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      3. Well, Peter, as a woman, I am being shat on twice by the same culprits, and my existence is doubly under threat. I am beginning to understand what real hatred is, although I also hope that I never give in to it. However, the Scots have always had it within their power, as have women, to unify and face down the opposition. We, the Scots and women, have allowed this to happen because we have always been too unwilling to do what is necessary to survive as a nation and as a sex. That is the real tragedy here, and, when you are unwilling to do what it takes, you always – but always – store up even greater trouble for the future, as we will discover. Alba, at least have been encouraging their supporters to Vote SNP 1. Sheer malice and spite has been the SNP’s answer. I’m off now before I start to spew.

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      4. The GRA reform issue is not a women’s issue only. If the reform has the effect anticipated then it effectively eradicates sex as a category of human being. They can’t eradicate the concept of sex as a defining (protected) characteristic without this affecting both sexes. Not equally, of course. Women have more protected spaces than men and probably need them more. But male public toilets can be considered a ‘safe space’ for men at least in the sense of being private. Or safe from female intrusion.

        I say this not as an attempt to diminish the fight for women’s rights with pointless whataboutery, but to convey that men should be standing with women on this. (So long as they’re not in a public toilet!)

        This isn’t only a women’s issue. It goes much wider than that. Science is being denied. Sanity is being abandoned. Every thinking person should be up in arms – male and female.

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  4. I understand the arithmetical logic of what you say, Peter. And I know many people like yourself who have given up on the SNP after decades (in several cases, half-centuries) of membership.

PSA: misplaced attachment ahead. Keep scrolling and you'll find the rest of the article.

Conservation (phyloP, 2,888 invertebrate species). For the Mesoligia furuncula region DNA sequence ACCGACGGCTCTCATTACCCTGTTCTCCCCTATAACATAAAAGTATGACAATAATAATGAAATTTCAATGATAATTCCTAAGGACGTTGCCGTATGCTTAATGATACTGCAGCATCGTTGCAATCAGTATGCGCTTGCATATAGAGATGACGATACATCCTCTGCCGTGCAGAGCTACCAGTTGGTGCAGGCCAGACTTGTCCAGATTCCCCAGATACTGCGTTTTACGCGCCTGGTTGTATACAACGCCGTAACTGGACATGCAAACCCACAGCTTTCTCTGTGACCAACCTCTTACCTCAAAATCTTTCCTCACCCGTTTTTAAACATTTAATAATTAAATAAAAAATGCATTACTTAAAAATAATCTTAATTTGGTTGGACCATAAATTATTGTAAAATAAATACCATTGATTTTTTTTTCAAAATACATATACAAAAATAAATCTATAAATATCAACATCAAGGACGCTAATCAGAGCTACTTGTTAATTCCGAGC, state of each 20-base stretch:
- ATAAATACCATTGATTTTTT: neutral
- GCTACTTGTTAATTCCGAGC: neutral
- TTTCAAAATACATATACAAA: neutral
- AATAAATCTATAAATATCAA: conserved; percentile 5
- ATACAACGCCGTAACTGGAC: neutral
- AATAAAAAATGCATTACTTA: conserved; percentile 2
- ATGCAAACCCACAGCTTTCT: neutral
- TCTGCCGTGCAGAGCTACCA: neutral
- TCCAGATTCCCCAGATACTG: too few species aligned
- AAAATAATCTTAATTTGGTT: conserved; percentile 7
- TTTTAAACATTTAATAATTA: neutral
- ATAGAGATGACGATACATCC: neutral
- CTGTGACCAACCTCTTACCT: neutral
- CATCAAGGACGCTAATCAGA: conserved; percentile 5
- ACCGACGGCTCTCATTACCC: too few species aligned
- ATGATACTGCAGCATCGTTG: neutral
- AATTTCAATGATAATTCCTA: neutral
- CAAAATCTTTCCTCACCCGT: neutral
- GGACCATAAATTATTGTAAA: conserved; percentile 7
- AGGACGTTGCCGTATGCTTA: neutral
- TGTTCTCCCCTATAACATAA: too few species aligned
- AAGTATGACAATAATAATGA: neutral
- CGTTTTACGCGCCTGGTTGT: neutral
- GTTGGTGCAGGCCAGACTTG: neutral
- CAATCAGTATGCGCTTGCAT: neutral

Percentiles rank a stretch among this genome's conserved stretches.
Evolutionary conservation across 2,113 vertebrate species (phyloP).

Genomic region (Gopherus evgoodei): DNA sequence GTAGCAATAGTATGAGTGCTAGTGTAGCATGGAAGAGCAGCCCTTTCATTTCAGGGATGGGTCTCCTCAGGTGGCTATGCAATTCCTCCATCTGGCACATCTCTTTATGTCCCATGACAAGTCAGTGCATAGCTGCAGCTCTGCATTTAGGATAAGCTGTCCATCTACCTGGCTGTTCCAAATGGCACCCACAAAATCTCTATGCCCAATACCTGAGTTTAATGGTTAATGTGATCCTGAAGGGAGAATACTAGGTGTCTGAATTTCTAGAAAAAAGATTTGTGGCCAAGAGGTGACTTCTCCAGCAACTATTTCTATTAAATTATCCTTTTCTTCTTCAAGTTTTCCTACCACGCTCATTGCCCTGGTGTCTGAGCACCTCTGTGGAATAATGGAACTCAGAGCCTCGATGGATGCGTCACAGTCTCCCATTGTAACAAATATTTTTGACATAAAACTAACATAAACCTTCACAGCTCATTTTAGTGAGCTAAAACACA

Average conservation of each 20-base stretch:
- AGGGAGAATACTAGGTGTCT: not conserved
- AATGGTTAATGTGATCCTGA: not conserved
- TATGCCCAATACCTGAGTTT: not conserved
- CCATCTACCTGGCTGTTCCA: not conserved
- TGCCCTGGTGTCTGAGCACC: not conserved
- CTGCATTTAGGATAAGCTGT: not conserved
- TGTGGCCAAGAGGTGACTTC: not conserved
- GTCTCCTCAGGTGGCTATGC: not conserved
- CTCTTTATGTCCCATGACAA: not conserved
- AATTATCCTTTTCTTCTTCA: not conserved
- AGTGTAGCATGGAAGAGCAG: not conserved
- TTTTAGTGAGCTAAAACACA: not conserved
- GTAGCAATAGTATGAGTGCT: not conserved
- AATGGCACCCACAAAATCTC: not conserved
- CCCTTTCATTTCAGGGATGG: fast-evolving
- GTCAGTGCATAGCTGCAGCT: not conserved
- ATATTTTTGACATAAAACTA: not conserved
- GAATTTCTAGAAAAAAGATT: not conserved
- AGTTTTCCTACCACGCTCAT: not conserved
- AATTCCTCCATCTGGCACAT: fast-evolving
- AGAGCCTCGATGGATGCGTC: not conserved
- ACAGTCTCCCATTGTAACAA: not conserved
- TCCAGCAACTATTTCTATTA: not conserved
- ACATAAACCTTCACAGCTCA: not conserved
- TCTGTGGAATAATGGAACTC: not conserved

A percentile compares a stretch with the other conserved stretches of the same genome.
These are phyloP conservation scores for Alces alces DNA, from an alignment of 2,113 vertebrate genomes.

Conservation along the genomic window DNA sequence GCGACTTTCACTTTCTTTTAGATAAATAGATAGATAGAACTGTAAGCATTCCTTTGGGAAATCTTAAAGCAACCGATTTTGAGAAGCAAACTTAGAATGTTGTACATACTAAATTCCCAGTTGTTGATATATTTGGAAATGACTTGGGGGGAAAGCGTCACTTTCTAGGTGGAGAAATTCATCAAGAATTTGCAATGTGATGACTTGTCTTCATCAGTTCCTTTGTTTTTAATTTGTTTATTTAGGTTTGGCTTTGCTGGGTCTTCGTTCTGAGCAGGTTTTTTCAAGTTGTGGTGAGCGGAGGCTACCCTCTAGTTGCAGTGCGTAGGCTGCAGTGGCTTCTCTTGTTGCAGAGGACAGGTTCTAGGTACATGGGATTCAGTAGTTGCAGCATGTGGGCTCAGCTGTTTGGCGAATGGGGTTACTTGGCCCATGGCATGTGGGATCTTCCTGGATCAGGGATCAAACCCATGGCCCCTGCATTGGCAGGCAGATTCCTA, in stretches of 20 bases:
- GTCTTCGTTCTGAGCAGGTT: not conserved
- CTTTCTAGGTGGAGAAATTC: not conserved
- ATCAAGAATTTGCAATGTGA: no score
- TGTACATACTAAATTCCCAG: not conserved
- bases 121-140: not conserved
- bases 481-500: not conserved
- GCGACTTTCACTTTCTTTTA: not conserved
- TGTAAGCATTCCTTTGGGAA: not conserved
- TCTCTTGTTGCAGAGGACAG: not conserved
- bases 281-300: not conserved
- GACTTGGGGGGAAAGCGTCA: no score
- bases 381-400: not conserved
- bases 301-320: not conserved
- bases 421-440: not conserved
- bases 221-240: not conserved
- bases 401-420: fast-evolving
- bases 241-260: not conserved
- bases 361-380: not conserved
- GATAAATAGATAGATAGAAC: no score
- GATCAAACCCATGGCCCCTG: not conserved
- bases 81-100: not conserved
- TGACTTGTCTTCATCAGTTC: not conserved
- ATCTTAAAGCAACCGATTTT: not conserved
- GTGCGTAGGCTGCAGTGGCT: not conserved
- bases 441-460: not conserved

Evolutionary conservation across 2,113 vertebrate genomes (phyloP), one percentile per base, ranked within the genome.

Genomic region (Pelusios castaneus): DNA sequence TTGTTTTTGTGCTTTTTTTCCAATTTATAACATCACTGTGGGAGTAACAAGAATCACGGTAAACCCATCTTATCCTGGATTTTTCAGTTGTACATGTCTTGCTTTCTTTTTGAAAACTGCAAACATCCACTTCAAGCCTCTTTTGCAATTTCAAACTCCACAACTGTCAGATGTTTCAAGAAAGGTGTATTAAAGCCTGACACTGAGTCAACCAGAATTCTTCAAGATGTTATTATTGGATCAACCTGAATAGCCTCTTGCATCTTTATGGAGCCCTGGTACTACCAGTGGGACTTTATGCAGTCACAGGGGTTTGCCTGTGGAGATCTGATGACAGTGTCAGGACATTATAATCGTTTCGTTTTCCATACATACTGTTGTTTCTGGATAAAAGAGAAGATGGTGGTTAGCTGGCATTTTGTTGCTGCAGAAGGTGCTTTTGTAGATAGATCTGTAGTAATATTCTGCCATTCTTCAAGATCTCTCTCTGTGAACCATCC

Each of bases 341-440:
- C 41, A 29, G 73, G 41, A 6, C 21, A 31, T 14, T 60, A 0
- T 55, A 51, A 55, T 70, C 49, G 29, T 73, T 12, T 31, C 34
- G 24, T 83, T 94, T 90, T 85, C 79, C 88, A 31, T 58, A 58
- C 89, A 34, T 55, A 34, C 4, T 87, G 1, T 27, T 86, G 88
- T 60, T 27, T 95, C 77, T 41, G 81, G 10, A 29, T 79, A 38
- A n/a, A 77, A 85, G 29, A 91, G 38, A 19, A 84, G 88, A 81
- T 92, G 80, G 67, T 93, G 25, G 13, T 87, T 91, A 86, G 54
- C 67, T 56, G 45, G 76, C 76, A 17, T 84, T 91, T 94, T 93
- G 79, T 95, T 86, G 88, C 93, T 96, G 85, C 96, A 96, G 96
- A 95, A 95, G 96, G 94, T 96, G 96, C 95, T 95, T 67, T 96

But Alex Salmond has always been a politician who played a poor hand exceptionally well. That’s why the SNP is in the position that is being misused by the current leadership.

    And I always use my list vote for parties that disrupt the status quo!

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    1. If there was any reason to believe Alba might disrupt the status quo I might vote for them myself. What you don’t seem to be considering is the nature of the status quo. Without going into detail, is it such as will not easily be disturbed. Alba MSPs – should there be any – will have no leverage. No power to disturb the status quo. Sturgeon is secure. She will shrug off Alba as readily as she does the British parties on Thursday afternoons.

      It would take something quite extraordinary to shake-up the SNP. The membership couldn’t do it. The odd speech from Alex Salmond isn’t going to do it. The only thing that might have disrupted the status quo is a united Yes movement. But the Yes movement wasn’t interested in unity. Everybody TALKED about unity. But none were prepared to make the necessary compromises. They all wanted everybody else to compromise theirs. People were talking about unity while going off on their own projects or pushing their own agenda.

      The opportunity is gone. There will never be another democratic event in Scotland with the potential that this one had until it was squandered. So you’ll have to forgive me if I’m a bit pissed off.

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      1. The difference is that Alba will be criticising the SNP from the pro-indy left, and they’ve never had a parliamentary opponent like that before.

        It’s going to be a lot more difficult for Sturgeon to shrug off criticisms, or just suggestions, from people who both WANT independence and who KNOW what powers are open to her. She has been able to swat away opposition party leaders up until now because they’re all so piss poor at their jobs but Alex Salmond or Kenny McAskill will be a different kettle of fish,

        We saw at the enquiry hearing how badly she performs when she feels under pressure. She won’t relish facing them in debate when they have facts at their fingertips, not just vacuous slogans.

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      2. Even if this was something more than a fantasy, what good will it do? What will it do for Scotland’s cause? Alba’s manifesto says the party is all about “delivering independence”. How does this deliver anything other than a wee bit of media attention for Salmond? Probably negative.

        How often do you suppose any Alba MSP will be allowed to speak in the chamber. A handful of times a week. Most of which won’t be reported. Face reality! Without leverage – actual leverage, not fantasy leverage – Alba can do nothing.

        Earlier today somebody posted an image on FecaBoko showing seat projections from an unidentified poll. The deatails were –